The tree seemed to have an inner light, an individuality, a more than human significance. It was a symbol of the gods at their best – a magnificent creation of indescribable splendor. The source of these magnificent sights, mescaline, is an ancient drug and has been used in crude form for centuries. The South western Indians and the natives of Mexico, who use it as a part of their regular Christian worship, have been condemned by self-appointed moralists who know nothing of peyote, the plant from which mescaline is made.
Lately, Indian tribes of Northern Wisconsin have been using the drug in their religion. Since it now is produced synthetically, its use no longer depends on the matter of geographical convenience.
The dictionary states that any cactus of the genus Lophophora is peyote. However, in 1886, a German by the name of Louis Lewin made a pharmacological study of peyote and got his name attached to it — Anholanium Lewinii.
Eating peyote doesn't seem to harm the users. Many aged persons who have indulged in it all their lives appear in normal health.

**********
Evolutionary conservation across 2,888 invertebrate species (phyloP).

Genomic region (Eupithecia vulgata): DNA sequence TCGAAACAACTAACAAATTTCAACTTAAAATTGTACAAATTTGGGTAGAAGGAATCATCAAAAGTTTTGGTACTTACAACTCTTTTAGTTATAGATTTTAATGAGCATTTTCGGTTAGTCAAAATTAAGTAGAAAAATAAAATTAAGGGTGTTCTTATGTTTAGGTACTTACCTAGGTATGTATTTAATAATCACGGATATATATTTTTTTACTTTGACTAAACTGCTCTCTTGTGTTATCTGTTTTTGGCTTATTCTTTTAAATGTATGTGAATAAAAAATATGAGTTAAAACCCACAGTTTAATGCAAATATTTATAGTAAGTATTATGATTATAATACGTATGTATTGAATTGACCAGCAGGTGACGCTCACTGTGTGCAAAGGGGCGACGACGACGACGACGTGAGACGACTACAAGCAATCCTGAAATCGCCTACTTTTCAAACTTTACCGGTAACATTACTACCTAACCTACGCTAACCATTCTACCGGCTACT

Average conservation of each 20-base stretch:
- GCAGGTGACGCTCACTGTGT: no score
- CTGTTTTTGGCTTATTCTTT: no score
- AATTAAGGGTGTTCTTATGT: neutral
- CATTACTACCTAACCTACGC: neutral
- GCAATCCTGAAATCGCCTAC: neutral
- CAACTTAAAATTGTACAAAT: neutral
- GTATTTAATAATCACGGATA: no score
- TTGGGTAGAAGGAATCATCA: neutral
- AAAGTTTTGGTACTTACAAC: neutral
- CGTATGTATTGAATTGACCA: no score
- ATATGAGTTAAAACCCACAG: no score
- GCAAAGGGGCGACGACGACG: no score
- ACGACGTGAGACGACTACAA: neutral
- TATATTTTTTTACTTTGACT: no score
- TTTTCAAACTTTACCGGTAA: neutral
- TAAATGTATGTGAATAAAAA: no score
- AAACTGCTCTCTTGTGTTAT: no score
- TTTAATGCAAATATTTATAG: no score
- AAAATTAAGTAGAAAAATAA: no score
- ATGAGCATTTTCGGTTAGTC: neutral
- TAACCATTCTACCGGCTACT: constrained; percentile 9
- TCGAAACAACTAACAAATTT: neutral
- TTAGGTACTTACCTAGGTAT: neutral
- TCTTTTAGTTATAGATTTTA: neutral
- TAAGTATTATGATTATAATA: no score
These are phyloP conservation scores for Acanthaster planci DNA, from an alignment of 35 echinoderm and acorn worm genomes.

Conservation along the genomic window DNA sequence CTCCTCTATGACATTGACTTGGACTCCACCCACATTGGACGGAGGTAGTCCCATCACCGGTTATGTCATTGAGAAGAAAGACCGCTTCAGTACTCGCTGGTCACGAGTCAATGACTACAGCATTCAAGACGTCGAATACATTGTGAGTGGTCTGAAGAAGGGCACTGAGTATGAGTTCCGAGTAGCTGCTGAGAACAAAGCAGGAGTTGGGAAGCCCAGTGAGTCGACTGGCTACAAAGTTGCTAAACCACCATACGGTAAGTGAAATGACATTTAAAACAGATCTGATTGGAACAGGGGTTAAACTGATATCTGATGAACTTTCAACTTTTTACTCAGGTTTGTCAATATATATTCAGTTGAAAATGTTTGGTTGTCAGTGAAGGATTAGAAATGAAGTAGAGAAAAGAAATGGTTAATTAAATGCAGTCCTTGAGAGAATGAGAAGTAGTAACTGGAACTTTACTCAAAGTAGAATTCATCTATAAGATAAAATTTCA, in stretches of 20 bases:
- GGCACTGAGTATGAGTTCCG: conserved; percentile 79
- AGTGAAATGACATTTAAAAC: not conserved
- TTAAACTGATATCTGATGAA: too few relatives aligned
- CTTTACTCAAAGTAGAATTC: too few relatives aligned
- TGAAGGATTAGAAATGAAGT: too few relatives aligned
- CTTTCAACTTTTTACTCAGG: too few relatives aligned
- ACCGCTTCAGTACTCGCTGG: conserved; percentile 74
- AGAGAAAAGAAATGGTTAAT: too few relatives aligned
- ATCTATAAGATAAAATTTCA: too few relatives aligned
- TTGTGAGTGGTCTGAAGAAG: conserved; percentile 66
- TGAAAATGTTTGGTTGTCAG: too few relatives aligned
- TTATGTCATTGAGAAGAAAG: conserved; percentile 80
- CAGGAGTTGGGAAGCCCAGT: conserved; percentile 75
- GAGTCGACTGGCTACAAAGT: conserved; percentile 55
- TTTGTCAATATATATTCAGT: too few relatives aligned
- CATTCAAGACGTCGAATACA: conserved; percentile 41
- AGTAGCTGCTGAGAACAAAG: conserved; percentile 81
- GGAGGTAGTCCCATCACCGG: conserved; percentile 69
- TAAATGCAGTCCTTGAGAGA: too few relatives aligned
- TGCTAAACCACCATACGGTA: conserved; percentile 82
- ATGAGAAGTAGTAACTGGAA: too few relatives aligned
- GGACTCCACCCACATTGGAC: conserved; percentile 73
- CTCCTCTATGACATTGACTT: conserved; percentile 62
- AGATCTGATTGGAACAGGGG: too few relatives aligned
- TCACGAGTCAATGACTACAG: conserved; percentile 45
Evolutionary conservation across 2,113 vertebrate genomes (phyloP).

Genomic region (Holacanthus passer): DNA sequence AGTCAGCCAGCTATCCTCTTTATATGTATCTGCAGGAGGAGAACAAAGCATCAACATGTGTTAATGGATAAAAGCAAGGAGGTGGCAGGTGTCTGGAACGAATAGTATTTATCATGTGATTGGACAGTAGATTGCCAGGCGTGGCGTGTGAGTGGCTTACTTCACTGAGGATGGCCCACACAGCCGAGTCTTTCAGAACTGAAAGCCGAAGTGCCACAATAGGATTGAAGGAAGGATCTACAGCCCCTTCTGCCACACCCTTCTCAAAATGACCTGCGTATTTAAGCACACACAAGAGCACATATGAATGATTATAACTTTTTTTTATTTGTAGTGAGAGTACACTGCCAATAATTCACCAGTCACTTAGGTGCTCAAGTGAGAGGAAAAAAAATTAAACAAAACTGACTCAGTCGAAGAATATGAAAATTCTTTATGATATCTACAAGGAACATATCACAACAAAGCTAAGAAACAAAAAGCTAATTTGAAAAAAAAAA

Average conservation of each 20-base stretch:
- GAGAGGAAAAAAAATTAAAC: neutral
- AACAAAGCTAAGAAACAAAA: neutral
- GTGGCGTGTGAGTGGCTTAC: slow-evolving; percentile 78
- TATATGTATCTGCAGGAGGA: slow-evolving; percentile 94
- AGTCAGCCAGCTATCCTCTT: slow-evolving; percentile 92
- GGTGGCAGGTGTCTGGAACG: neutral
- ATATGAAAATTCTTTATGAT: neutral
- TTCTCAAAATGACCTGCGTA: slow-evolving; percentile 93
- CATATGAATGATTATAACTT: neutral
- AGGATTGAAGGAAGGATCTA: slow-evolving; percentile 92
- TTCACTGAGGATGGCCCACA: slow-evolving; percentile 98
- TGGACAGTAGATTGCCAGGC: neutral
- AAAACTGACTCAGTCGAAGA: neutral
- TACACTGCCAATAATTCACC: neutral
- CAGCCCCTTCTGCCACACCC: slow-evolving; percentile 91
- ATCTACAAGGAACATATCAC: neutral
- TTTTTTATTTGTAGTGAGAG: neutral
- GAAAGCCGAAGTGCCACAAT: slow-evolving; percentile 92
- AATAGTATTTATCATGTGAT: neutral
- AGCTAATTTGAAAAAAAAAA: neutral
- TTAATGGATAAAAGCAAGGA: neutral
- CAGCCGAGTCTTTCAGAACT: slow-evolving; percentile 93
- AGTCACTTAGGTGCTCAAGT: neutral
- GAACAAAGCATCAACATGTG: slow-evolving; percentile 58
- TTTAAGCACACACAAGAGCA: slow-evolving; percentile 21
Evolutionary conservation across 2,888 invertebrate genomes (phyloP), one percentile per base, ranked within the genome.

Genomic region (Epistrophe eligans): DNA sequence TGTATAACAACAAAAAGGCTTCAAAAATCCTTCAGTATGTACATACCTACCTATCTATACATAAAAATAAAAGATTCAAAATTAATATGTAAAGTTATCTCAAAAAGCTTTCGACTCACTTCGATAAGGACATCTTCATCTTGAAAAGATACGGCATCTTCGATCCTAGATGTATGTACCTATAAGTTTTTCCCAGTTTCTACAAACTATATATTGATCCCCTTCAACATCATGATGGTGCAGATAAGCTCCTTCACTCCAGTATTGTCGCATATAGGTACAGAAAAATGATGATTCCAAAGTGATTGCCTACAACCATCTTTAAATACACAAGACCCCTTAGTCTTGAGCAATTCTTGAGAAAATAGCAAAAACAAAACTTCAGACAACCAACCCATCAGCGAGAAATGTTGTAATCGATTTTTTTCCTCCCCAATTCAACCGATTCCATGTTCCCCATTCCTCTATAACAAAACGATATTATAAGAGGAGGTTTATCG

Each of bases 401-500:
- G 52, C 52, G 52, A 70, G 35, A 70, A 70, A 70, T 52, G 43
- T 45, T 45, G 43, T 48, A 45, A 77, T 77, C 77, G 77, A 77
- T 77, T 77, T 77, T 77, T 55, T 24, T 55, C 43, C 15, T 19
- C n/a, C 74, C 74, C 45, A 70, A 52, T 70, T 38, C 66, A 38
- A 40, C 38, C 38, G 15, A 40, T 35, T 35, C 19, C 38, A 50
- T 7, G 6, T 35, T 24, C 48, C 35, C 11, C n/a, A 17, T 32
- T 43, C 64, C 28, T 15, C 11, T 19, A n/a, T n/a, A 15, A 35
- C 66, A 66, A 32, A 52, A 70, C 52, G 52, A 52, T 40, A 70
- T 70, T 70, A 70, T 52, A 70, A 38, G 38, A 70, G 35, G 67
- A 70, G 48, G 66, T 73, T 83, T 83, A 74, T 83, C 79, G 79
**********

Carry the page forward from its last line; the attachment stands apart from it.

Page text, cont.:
When I took the drug I had little idea of what to expect, except that it promised no harm to me. It is not habit forming and leaves no hangover. All I could depend on was that I would be “out of this world” for a few hours and that I might become a little wiser.
Normal people experience somewhat the same thing mescaline provides when they have whipped up their adrenal glands with intense anger or fear — minus the letdown of adrenalin poisoning. For when adrenalin decomposes it produces adrenochrome – and in an intoxication with some of the symptoms of
mescaline. These may include brief lapses of reality-awareness, intensified appreciation of the commonplace objects, either actual or imagined and/ or — exaggerated fear and hate.
In my own case, I was far removed from the actualities of the workaday world, with highly increased perception and hypersensitivities to what ordinarily passes for unimpressive realities. It was a fantastic experience.